No excuses for England after ideal World Cup schedule, admits Jones
Eddie Jones accepts there can be no excuses if England fail to mount a meaningful World Cup challenge after being presented with the perfect schedule for Japan 2019.
The quest to supplant New Zealand as global champions begins against Tonga in Sapporo on September 22 and continues 1,000 miles away and a mere four days later against the United States in Kobe.
Once that arduous opening has been negotiated, however, England face a kind itinerary that takes in the pivotal clashes against Argentina and France in Tokyo on October 5 and Yokohama a week later.
Meanwhile, their heavyweight Pool C rivals in the competition's toughest group must face each other on the opening weekend.
"If you were doing the ideal world and wanted to set it up, that's how you'd want it. So we have no excuses," Jones said.
"Whatever the draw, you have to win four games and the great thing for us is that we have got really good locations.
"The advantage of being a big team, so they want us to play in big grounds at the end of the pool."
Jones will visit Japan in early December to finalise logistical plans and the former Japan and Australia coach, who also worked with South Africa in 2007 on a consultancy basis, is hoping to establish a central base and make only fleeting visits to match cities.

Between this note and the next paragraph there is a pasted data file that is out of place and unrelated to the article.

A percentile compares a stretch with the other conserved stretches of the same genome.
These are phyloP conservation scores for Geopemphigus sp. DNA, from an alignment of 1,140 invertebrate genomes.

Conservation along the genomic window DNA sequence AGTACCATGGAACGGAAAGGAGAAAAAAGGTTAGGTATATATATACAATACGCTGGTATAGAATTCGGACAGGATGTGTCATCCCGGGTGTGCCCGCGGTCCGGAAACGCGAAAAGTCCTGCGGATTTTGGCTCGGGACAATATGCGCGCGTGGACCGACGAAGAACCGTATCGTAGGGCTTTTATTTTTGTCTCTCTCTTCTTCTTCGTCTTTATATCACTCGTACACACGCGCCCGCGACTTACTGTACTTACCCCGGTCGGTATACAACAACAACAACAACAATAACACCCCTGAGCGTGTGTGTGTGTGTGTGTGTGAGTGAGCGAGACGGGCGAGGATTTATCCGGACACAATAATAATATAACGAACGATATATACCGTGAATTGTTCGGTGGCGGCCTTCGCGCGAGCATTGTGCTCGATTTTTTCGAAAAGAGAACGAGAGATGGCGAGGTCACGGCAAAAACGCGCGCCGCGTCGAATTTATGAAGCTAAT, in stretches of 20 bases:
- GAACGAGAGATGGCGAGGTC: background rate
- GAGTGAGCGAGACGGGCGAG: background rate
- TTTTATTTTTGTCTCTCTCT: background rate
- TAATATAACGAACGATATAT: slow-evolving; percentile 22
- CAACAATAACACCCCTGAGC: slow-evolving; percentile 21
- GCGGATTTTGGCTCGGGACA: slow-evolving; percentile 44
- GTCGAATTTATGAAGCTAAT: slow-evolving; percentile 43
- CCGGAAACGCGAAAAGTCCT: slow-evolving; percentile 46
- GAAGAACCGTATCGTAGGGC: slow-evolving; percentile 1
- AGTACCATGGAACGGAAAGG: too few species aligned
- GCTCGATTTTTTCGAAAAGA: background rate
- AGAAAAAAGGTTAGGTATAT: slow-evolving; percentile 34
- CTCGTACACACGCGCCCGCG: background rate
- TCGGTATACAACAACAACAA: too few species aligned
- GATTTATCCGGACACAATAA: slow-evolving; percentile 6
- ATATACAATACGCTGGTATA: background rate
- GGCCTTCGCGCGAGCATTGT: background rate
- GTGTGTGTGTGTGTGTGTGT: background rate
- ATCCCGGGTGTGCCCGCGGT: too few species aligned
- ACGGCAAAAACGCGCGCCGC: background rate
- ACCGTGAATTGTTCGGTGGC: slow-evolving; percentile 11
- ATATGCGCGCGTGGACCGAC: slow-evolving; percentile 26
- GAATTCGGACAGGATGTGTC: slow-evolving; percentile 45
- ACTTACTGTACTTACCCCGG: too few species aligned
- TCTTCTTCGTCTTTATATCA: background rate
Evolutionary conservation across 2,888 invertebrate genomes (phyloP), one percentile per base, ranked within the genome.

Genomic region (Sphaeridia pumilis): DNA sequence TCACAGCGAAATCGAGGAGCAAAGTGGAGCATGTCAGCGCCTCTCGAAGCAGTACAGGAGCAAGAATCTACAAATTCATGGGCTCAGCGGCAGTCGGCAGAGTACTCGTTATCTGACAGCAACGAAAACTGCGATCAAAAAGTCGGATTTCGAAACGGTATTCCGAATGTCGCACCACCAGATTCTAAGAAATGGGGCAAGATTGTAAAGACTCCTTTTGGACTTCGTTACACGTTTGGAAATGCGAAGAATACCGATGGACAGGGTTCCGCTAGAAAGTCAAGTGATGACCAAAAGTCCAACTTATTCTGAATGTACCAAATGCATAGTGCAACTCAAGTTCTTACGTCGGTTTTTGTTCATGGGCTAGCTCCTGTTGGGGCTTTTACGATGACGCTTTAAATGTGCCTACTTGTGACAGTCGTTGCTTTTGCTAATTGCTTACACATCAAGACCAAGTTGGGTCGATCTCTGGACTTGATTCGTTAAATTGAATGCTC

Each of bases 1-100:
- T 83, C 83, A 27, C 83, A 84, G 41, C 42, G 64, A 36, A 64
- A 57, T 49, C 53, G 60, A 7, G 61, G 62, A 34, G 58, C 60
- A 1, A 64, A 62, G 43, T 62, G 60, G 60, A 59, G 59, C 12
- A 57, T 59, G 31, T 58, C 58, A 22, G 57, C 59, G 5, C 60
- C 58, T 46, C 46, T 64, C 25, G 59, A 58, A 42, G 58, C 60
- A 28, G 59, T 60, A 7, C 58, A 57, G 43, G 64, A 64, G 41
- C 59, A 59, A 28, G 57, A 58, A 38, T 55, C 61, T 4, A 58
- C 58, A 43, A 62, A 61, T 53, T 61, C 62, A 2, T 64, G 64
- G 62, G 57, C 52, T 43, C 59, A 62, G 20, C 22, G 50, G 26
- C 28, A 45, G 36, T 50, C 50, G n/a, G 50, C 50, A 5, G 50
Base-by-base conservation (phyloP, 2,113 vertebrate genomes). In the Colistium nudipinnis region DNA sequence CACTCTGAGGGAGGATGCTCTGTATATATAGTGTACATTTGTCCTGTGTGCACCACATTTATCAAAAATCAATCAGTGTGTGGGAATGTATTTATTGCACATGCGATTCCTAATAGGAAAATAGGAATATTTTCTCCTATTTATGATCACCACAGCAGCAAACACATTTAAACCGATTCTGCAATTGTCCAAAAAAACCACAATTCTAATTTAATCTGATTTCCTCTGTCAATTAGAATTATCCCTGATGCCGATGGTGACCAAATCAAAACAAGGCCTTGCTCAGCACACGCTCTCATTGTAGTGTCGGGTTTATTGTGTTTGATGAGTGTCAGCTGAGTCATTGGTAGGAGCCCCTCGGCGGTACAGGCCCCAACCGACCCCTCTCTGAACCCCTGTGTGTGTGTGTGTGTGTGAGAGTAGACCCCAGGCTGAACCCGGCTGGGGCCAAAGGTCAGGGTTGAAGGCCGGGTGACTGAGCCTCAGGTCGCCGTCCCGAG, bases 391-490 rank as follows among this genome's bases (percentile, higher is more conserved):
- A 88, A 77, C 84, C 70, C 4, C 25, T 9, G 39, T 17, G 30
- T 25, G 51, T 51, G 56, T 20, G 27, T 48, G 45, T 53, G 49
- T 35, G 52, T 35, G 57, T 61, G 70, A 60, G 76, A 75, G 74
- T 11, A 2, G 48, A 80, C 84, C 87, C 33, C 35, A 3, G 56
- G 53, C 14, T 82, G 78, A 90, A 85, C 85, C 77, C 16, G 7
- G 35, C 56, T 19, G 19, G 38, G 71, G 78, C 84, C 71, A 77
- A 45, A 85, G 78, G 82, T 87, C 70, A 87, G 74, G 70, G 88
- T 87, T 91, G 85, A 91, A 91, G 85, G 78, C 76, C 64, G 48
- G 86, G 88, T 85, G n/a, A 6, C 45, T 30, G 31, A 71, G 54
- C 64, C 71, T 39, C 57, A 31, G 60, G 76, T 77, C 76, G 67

The proposal requires permission from the World Cup's organising committee and may be viewed as not being in keeping with the spirit of the tournament.
"I don't think it's radical. When Japan went to England, you do whatever you're told to do," Jones said.
"With South Africa in France we controlled a lot of it and then obviously for Australia in Australia, we were able to control everything.
"Japan is going to be fairly unique, so they have to be quite flexible in the way you are allowed to set up as a team there."
Jones admits his knowledge of Japan will give England a slight advantage when their Webb Ellis Cup quest begins, but compares the efforts of rivals to familiarise themselves with uncharted territory in World Cup terms as an "arms race".
"It gives us a head-start, but that's it. As you can see, every team is clamouring to play over there," Jones said.
"Every team is finding a way to get the knowledge of Japan. Scotland have already decided on their training base. Wales have already decided on their training base.
"Teams are well advanced in their thought processes, so it's bit like an arms race. Everyone is racing to get knowledge to maximise their opportunities there."
Elsewhere, Pool A rivals Ireland and Scotland face each other on September 22 in Yokohama, while Pool D challengers Wales tackle Georgia first-up at the City of Toyota Stadium on September 23.
The 2019 match schedule was announced in Japan on Thursday, with the opening round of pool fixture clashes also featuring a heavyweight clash between reigning world champions New Zealand and their Rugby Championship rivals South Africa.
Wales' potentially-pivotal encounter against Australia is in Tokyo on September 29.